Survivor Since: 2015

Diagnosis: Lymphoblastic Leukemia

Missouri Cancer Care Team:

Chemotherapy Care Team:

  • Amy Boyle, RN
  • Danielle Kleithermes, RN
  • Denise Huff, RN
  • Erin Swift, RN
  • Johanna Joes, RN
  • Mung Chin, RN

Treatment: Chemotherapy

A Survivor’s Story

For University of Missouri-Columbia student Selmeg Shagdarova, her MU studies are round two of her education — After the fall 2017 semester, she expects to graduate with a degree in health science, but she already completed medical school in her native country of Russia before moving to the U.S. in 2010.

What to do with her soon-to-be achieved degree weighs on her mind as she considers her next options.

“I’m trying to get into graduate school,” she says. “Physical therapy or doctor of osteopath. I’m leaning toward D.O.”

Most of her friends in Russia are already practicing medicine, she says, while she is again in school.

“It’s been a hard year,” she says.

Starting over, the challenges of completing her education in a second language, and weighing her options for the future are only part of her story — Selmeg’s U.S. education took a detour in 2016 when she was diagnosed with acute lymphoblastic leukemia.

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Selmeg with family

After a break from classes to focus on treatment, she’s back on campus, and she says school is a huge focus for her. She loves college life and the unique vibe she gets from being around the undergraduate students, whom she describes as not children anymore, but still free from most of the heavy responsibility of adulthood.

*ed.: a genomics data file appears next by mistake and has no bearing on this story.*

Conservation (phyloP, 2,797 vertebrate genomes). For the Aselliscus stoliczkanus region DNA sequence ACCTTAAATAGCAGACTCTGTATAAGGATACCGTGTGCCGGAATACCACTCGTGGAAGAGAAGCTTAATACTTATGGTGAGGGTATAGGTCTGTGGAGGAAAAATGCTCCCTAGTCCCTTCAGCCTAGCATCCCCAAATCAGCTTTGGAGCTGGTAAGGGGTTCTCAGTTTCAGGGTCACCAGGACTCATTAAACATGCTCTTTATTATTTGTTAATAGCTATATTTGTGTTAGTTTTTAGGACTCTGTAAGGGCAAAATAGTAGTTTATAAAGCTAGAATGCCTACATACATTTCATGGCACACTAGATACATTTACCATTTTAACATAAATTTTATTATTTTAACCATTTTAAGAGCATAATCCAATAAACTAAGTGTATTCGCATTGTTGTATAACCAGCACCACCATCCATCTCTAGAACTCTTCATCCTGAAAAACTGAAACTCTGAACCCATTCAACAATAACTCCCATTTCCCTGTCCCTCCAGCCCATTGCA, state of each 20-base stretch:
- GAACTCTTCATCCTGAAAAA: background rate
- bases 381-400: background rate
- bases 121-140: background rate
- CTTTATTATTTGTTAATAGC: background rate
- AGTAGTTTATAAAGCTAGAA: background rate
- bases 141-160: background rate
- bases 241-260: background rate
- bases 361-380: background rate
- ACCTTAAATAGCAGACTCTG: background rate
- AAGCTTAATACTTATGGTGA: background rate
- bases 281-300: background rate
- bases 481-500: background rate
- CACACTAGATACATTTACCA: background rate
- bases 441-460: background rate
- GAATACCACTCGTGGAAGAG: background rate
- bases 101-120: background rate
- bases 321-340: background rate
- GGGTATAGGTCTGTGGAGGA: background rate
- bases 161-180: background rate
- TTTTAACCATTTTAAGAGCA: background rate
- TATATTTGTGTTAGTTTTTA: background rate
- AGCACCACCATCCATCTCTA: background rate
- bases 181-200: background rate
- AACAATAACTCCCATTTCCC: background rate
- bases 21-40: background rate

“A lot of students don’t know my age,” the 32-year-old says, commenting they are often surprised to learn she is older than many of them. “I feel younger in class.”

Her medical background didn’t make understanding the reality of her diagnosis — the emotional and physical toll the disease would take — any easier.

“I tried to think logically. What can I get done?” she says about her initial reaction to her cancer diagnosis. “I wanted to be productive.”

Selmeg says she doesn’t know exactly when the leukemia took hold in her body, but she remembers starting to have low back pain and weight loss in the spring of 2015. Visits to the chiropractor didn’t help, and soon she had unexplainable ankle and knee pain as well. Over the next few months, she continued to lose weight, but she kept much of her symptoms to herself.

“I’m a private person,” she says. “You don’t ask. I don’t tell.”

Her family noticed her weight loss and pale skin, however, and urged her to see her doctor. In January 2016, she visited her primary physician, who drew bloodwork. Her hemoglobin level measured 7.5 grams (gm) per deciliter (dL). Normal range for an adult woman is 12 to 16 gm/dL. By the next morning, when she saw another doctor, her hemoglobin level had dropped even farther, to 5.9 gm/dL.

“I couldn’t drive,” Selmeg remembers, recalling how her sister rushed her to the hospital. “I was in great pain.”